Although DPLL does pretty well, it still didn’t work well enough (when implemented naively) to solve real problems quickly enough, which is why I’ll focus now on how you can beef it up to really make it kick so serious ass. First, why do you want to do this?

• You can use SAT to encode bounded model checking, which asks questions about stateful software systems. This has seen much use in the hardware verification industry, for example!

• SAT forms the basis for SMT solving. These are theories that combine SAT with more expressive theories, such as linear arithmetic or models of pointer logics. SMT solvers are the underlying technology behind many static analysis engines, so they

• You can encode many other SAT problems, such as graph isomorphism, maximum cut, etc…, in the form of SAT. While many of these problems have more specialized decision procedures for their domain specific applications, SAT is still a favorite way to solve hard problems, as long as you can find a suitable encoding. (Last semester my advisor and some other students considered using a SAT encoding to solve a type checking problem, I believe…?)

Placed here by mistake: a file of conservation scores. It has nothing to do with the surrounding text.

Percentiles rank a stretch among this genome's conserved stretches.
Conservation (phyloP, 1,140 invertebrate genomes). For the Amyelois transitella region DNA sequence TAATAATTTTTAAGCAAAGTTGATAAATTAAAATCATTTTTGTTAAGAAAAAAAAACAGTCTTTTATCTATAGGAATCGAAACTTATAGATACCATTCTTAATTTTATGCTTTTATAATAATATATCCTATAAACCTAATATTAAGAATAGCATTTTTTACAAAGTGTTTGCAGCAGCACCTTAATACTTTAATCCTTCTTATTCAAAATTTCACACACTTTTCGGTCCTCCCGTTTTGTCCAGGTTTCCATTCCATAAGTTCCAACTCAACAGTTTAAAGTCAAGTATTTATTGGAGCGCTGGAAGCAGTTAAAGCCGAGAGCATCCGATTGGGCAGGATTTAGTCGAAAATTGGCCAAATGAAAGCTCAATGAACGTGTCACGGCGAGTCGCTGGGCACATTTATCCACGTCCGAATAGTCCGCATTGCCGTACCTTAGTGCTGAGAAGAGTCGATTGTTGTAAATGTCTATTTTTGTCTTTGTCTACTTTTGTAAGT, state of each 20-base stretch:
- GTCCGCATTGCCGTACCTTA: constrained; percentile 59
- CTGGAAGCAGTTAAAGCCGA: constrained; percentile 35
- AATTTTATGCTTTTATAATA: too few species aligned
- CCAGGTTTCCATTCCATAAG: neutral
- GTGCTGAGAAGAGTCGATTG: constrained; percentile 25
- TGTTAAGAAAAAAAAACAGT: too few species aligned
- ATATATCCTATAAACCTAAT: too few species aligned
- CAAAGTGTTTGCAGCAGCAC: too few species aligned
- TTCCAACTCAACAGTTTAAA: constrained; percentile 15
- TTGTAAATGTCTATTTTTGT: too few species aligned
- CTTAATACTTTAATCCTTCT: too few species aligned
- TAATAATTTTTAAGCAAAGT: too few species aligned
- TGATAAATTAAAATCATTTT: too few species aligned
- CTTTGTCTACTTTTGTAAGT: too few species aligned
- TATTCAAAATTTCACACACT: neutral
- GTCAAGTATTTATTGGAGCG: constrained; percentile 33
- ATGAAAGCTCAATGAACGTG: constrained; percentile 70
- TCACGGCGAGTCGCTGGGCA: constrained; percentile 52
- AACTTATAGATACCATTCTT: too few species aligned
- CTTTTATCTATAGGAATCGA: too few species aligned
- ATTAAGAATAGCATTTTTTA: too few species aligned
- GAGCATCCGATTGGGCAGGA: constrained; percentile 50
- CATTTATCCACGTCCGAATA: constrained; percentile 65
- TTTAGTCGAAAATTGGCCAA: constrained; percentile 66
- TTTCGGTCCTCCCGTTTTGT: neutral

For these wide range of applications, SAT has gained a reputation as the “assembly language of hard problems.” However, it wasn’t until rather recently that the really killer SAT techniques came along. Before that, classic problems such as symbolic execution were infeasible.

The real breakthrough in SAT solving technology came in a few forms:

• clause learning really helped out efficiency: when you got to an assignment which didn’t work, you would add it as a clause in your database. This helps prune part of the search space very quickly. The question (or optimization) then becomes which clauses to learn. Some clauses are more helpful than others, some portions of the search space are pushed on much harder, you really want to include clauses which help you prune as much of the search space as possible, without including a bunch of useless clauses. (Adding a new clause can hurt you, because you will forevermore have to do unit propagation on that clause, slowing down your procedure.) The best techniques use elaborate heuristics to determine which clauses should be learned, and forget various learned clauses if they seem to not be very helpful in pruning the space.